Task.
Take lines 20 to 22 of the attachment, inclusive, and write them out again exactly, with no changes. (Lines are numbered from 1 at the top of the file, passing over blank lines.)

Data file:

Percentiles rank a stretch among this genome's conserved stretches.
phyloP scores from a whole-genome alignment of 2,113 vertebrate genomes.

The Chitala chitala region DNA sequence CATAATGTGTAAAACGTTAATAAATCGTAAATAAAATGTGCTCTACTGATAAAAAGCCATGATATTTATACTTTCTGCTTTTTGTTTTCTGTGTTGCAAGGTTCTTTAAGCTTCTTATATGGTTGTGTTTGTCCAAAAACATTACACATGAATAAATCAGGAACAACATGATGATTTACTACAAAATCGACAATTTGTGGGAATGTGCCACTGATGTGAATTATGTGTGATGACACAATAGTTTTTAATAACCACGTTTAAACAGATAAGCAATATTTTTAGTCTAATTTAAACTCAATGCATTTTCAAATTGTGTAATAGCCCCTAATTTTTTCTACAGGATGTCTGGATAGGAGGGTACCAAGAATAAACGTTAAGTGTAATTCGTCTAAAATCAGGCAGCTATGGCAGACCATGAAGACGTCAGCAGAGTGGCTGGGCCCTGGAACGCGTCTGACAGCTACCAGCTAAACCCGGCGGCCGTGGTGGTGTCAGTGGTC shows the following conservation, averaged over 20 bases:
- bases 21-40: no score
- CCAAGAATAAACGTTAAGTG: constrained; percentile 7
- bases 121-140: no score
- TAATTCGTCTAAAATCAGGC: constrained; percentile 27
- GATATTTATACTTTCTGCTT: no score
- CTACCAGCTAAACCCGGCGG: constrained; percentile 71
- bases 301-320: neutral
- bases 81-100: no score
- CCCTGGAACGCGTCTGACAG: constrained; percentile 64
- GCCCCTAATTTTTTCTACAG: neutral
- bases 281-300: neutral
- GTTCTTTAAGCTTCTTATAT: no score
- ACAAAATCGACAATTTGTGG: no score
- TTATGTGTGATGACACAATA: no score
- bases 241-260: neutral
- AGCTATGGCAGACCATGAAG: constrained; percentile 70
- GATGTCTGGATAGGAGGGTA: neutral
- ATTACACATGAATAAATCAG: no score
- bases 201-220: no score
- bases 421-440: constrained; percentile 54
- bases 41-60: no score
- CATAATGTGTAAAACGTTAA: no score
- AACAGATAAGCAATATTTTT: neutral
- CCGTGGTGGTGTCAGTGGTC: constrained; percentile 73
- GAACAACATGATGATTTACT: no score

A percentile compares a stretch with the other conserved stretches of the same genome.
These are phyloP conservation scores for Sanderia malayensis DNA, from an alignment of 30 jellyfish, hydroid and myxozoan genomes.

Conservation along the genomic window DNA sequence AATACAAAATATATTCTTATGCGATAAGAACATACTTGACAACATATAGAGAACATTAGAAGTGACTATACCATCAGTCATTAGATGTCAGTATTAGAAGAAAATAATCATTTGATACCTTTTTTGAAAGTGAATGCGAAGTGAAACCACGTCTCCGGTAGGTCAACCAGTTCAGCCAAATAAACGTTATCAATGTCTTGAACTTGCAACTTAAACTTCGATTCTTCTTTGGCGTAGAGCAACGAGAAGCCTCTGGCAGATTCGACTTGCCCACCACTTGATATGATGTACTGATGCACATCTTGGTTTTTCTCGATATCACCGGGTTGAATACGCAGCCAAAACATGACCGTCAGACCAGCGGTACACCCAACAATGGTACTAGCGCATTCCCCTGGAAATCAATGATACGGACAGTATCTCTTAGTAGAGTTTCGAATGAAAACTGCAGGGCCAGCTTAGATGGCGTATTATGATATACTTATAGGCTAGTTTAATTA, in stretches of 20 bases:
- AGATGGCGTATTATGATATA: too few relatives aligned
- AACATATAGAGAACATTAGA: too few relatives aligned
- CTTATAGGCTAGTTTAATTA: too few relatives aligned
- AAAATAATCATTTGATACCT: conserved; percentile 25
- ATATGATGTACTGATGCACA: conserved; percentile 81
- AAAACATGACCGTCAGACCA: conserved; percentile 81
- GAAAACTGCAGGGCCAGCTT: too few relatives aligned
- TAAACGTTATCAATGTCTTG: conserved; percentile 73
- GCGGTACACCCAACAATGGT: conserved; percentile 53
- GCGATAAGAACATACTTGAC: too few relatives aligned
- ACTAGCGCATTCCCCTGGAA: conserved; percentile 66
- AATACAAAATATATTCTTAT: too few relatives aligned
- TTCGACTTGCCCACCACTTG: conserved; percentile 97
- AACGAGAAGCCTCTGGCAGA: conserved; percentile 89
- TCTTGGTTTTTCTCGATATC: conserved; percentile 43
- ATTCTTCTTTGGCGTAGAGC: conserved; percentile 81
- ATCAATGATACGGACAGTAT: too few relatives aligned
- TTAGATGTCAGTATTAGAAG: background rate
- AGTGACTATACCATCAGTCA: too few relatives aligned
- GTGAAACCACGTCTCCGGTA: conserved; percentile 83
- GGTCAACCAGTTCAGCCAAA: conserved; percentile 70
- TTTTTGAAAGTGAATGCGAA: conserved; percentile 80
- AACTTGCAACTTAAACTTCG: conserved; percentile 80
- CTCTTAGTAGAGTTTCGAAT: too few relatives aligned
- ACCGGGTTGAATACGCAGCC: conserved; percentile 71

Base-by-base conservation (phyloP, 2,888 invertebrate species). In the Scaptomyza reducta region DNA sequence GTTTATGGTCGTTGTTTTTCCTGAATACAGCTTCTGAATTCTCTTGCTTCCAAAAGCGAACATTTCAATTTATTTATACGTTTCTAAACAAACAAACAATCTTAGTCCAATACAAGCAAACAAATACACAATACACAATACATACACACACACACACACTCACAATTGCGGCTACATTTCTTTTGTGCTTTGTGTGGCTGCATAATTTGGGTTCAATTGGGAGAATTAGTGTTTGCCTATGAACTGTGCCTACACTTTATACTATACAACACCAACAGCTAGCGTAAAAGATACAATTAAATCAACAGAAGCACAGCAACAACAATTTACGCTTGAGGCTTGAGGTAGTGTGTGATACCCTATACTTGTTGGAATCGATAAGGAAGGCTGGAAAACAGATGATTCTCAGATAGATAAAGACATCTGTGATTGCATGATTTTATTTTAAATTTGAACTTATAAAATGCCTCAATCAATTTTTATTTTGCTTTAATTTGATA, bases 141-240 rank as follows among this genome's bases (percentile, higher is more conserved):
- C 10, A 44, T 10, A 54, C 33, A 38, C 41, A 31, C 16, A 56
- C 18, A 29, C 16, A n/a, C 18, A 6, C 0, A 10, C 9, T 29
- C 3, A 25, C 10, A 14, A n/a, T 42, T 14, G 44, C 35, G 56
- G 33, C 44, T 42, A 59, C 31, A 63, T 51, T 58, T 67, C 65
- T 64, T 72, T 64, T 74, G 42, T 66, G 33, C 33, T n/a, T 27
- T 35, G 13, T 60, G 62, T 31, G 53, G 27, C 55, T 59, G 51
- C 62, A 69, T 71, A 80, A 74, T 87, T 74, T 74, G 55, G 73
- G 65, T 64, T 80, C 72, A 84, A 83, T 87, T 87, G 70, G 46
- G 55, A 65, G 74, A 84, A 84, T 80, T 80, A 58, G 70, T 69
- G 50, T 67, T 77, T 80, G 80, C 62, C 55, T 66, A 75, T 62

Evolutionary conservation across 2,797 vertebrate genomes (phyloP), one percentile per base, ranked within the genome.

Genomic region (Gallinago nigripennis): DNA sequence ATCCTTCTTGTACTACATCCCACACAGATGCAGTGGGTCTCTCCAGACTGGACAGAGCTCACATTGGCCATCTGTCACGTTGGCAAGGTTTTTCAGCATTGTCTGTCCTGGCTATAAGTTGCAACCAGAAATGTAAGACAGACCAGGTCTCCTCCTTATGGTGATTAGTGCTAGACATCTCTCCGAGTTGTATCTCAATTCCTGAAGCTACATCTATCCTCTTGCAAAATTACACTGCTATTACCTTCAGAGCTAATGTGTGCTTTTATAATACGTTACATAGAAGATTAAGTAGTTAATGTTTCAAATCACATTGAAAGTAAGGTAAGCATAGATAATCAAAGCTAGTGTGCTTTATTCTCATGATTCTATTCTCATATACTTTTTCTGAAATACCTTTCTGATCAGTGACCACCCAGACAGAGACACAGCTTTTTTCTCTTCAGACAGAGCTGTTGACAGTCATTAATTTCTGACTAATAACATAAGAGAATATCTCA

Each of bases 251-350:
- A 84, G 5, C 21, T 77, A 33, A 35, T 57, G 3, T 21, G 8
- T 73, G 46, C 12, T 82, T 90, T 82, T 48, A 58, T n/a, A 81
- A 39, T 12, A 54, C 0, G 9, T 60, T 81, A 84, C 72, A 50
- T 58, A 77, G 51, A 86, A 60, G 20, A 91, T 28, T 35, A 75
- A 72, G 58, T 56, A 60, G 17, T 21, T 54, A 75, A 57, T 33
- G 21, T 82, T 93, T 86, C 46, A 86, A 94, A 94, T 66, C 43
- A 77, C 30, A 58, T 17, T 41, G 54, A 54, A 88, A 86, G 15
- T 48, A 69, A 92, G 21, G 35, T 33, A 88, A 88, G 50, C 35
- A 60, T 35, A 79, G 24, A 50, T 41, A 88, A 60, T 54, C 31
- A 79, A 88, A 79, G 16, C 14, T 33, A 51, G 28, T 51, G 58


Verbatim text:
- GATGTCTGGATAGGAGGGTA: neutral
- ATTACACATGAATAAATCAG: no score
- bases 201-220: no score